This is consistent with Mr. Schein’s experience with organizations anxious to bolster information security controls in connection with the underwriting process for cyber insurance. The controls mentioned above are typically best practices underwriters are strongly encouraging which may also improve an organization’s compliance posture. Notably, they are not limited to technical IT fixes, but include broader administrative policies and practices, such as training and breach preparedness.

Indeed, an increasing number of states require businesses to implement “reasonable safeguards“ to protect personal information. In New York, for example, the New York SHIELD Act requires businesses of all sizes to adopt administrative, physical, and technical safeguards to protect the personal information they maintain about New York residents. The statute does not require specific technical safeguards be maintained. The California Privacy Rights Act (CPRA) adds to the California Consumer Privacy Act (CCPA) an affirmative obligation to “implement reasonable security procedures and practices…to protect the personal information from unauthorized or illegal access, destruction, use, modification, or disclosure.” Considering what IT experts have been saying about the effectiveness of multifactor authentication, it has been identified as a meaningful control albeit not full-proof tool to help prevent unauthorized access to information systems within the scope of privacy and security regulation.

Of course, there are no silver bullets, but such safeguards may dramatically reduce the chances of a cyberattack, and that is music to an underwriter’s ears. There will be claims, just fewer of them, and perhaps less damaging.

 

I wish to thank Marc Schein for his tireless commitment to educating on these issues and for his valuable contributions to this article.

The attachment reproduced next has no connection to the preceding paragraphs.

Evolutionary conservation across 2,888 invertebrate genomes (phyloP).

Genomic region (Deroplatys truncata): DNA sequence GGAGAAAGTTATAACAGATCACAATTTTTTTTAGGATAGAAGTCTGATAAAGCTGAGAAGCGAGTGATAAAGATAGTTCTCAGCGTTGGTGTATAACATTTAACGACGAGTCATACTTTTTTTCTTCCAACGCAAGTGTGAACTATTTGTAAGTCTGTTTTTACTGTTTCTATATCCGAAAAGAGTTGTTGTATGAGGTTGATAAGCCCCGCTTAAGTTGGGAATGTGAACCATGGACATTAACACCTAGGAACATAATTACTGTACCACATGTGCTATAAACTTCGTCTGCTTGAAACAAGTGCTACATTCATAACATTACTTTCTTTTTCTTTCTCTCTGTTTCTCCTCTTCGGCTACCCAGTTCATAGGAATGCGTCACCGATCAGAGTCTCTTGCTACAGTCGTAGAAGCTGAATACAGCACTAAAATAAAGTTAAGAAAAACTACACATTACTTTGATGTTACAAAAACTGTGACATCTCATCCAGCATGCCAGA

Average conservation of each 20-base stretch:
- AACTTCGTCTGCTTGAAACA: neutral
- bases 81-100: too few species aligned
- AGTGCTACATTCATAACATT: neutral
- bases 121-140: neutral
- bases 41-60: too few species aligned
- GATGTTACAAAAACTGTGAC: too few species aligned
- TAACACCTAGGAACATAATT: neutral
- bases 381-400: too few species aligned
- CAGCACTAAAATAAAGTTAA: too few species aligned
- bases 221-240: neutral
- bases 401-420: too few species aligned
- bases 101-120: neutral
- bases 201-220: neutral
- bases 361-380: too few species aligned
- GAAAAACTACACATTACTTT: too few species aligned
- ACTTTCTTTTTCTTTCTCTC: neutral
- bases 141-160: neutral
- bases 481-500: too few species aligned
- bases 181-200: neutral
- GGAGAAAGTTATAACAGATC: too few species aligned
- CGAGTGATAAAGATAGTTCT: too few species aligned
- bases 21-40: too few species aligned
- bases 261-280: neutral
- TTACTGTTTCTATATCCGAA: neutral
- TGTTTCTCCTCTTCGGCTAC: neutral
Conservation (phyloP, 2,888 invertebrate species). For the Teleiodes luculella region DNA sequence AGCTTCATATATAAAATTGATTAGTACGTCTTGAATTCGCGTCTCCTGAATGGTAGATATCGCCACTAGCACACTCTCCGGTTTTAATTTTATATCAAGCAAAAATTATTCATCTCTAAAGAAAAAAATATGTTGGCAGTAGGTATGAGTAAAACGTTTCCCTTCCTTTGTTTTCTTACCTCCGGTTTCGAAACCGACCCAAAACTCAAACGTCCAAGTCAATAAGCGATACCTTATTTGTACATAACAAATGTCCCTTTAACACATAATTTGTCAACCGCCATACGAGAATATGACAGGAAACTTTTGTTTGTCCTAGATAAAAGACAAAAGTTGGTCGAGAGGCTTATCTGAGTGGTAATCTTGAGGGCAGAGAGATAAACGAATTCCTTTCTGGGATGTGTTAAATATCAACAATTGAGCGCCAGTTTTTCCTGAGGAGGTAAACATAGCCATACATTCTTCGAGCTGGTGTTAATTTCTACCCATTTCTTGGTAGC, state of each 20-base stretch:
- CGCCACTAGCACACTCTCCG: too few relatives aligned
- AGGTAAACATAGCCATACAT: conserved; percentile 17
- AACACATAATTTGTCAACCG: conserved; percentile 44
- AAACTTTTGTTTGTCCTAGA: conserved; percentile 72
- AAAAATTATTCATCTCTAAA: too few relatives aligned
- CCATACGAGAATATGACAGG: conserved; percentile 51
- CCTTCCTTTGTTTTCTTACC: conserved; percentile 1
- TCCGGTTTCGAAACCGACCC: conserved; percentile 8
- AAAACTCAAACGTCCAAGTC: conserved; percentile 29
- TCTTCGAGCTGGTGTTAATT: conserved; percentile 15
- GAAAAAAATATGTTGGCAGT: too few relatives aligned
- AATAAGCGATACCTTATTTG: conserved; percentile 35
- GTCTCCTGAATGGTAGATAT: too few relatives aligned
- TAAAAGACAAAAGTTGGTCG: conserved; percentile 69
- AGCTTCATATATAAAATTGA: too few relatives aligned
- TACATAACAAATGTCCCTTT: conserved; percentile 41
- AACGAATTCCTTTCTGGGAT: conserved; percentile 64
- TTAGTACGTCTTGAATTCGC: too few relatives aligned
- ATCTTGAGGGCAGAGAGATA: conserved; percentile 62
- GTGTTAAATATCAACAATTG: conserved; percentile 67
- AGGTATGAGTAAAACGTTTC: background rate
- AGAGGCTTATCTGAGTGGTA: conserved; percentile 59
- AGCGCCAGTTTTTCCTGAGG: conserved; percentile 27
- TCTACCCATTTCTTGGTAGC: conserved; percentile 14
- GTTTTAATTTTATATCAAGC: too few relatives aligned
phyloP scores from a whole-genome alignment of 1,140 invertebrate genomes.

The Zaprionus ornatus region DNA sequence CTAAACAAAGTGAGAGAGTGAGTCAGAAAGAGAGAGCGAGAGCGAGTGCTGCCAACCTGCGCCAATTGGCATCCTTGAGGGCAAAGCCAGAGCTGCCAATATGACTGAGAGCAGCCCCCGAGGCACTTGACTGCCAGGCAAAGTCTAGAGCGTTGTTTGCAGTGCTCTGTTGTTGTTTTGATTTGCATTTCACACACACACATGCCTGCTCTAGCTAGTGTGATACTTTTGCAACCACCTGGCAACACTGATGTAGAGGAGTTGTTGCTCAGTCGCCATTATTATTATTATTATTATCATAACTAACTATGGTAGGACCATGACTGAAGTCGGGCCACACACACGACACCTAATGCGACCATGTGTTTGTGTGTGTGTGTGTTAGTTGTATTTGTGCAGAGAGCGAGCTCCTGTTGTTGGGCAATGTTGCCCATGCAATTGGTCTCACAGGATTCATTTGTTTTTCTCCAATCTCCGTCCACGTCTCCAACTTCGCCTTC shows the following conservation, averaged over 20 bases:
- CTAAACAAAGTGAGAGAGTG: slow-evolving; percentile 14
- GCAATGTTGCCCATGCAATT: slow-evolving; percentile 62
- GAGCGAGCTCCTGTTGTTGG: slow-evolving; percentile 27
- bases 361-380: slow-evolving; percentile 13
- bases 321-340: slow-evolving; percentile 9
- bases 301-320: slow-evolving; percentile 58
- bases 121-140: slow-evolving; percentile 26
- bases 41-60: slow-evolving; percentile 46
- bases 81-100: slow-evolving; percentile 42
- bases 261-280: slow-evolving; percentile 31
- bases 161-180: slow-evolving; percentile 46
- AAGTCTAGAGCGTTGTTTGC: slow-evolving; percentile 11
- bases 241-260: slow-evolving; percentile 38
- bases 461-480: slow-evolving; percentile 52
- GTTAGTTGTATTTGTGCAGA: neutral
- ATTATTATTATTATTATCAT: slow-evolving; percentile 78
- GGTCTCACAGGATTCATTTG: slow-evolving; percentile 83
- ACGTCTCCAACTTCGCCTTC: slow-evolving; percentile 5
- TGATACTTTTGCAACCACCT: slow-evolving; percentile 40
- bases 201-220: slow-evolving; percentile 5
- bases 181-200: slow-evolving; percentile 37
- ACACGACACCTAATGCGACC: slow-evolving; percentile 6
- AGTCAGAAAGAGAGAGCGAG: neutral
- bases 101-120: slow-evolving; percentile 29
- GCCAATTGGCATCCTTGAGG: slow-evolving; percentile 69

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Photo of Joseph J. Lazzarotti Joseph J. Lazzarotti

Joseph J. Lazzarotti is a principal in the Berkeley Heights, New Jersey, office of Jackson Lewis P.C. He founded and currently co-leads the firm’s Privacy, Data and Cybersecurity practice group, edits the firm’s Privacy Blog, and is a Certified Information Privacy Professional (CIPP)…

Joseph J. Lazzarotti is a principal in the Berkeley Heights, New Jersey, office of Jackson Lewis P.C. He founded and currently co-leads the firm’s Privacy, Data and Cybersecurity practice group, edits the firm’s Privacy Blog, and is a Certified Information Privacy Professional (CIPP) with the International Association of Privacy Professionals. Trained as an employee benefits lawyer, focused on compliance, Joe also is a member of the firm’s Employee Benefits practice group.

In short, his practice focuses on the matrix of laws governing the privacy, security, and management of data, as well as the impact and regulation of social media. He also counsels companies on compliance, fiduciary, taxation, and administrative matters with respect to employee benefit plans.

Privacy and cybersecurity experience – Joe counsels multinational, national and regional companies in all industries on the broad array of laws, regulations, best practices, and preventive safeguards. The following are examples of areas of focus in his practice:

  • Advising health care providers, business associates, and group health plan sponsors concerning HIPAA/HITECH compliance, including risk assessments, policies and procedures, incident response plan development, vendor assessment and management programs, and training.
  • Coached hundreds of companies through the investigation, remediation, notification, and overall response to data breaches of all kinds – PHI, PII, payment card, etc.